On the subject of the 88D hail algorithms, I can't speak for other offices, but I rarely use them. They seem to be nearly useless on predicting size, and are only marginally better on presence of severe hail. Base data interpretation is always better.
 
On the subject of the 88D hail algorithms, I can't speak for other offices, but I rarely use them. They seem to be nearly useless on predicting size, and are only marginally better on presence of severe hail. Base data interpretation is always better.[/b]
Joe,

Just curious - how do you use the base data alone to determine probability of severe hail or estimated size?

I'm not knocking your technique, and I'm not necessarily trying to "defend" the algorithm (which, BTW, is technology over 14 years old) - we (in the NWS) are using this information to help make warning guidance more useful.

greg
 
Joe,

Just curious - how do you use the base data alone to determine probability of severe hail or estimated size?

I'm not knocking your technique, and I'm not necessarily trying to "defend" the algorithm (which, BTW, is technology over 14 years old) - we (in the NWS) are using this information to help make warning guidance more useful.

greg
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Greg,

Just to respond to what Joe said, It is true that the hail algorithm does tend to over estimate the size a little. Mostly depends on what is entered into the rpg for the freezing level and -20C and if it is kept up to date. Still forecasters do tend to show some improvement over the algorithm in some cases by using the base data when combined with expierence. For instance, I look at the height of the 50dbz echo and the size of the core aloft and based on what the freezing level is, combined with expierence you have a pretty good feel for the hail size. Plus looking at the base data is faster than waiting on the algorithm to run, so you can get a jump on it.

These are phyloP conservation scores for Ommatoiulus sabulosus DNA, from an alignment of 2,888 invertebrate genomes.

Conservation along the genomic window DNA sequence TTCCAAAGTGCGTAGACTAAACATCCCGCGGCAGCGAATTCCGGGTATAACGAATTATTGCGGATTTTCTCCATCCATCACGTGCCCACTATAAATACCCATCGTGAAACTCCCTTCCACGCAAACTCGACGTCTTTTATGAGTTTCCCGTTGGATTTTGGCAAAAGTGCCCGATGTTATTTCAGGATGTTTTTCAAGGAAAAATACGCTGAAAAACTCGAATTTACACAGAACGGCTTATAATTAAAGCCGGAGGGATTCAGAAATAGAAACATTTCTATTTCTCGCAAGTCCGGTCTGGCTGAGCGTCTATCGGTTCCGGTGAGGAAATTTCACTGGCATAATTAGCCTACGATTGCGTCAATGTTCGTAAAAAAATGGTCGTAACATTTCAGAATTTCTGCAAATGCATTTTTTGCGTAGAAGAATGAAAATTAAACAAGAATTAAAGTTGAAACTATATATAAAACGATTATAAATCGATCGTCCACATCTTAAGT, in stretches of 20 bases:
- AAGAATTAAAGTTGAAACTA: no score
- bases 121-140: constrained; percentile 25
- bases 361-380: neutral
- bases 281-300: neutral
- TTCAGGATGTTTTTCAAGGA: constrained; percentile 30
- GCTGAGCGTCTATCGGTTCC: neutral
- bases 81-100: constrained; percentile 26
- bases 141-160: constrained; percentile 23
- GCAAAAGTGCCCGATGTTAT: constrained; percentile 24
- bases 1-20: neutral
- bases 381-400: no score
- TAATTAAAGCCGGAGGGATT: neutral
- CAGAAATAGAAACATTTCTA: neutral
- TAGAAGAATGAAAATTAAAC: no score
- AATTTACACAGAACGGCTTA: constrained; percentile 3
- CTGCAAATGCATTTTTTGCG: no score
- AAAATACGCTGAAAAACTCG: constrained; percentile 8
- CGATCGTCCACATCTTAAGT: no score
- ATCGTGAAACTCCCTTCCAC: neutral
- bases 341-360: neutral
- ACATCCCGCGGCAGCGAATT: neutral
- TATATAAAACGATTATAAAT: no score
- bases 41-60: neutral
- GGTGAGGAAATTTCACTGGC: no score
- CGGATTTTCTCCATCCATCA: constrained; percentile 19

There is a pretty good write up on this from Rodney Donovan out of the Des Moines office.
Here is a power point presentation that he put together when he worked in Grand Forks: Hail Size and Reflectivity and I know there have been other off shoot studies based on his study. Just shoot him and email and he will be glad to share his information with you.

Jonathan
 
Well the first two ratings are in from Nashville, they sent three teams out today so more reports should filter in this afternoon.
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Alex,

Just as an FYI... Those two damage assessments are from the Memphis (MEG) NWSFO. I'll try to keep the following update --> 4/7 Damage Assessments. If you read some damage assessments that aren't in there yet just post them there... I'm going to update the first post in that thread as much as possible; I'll be busy tonight, so I may not get to update it much this evening should some PNSs come out.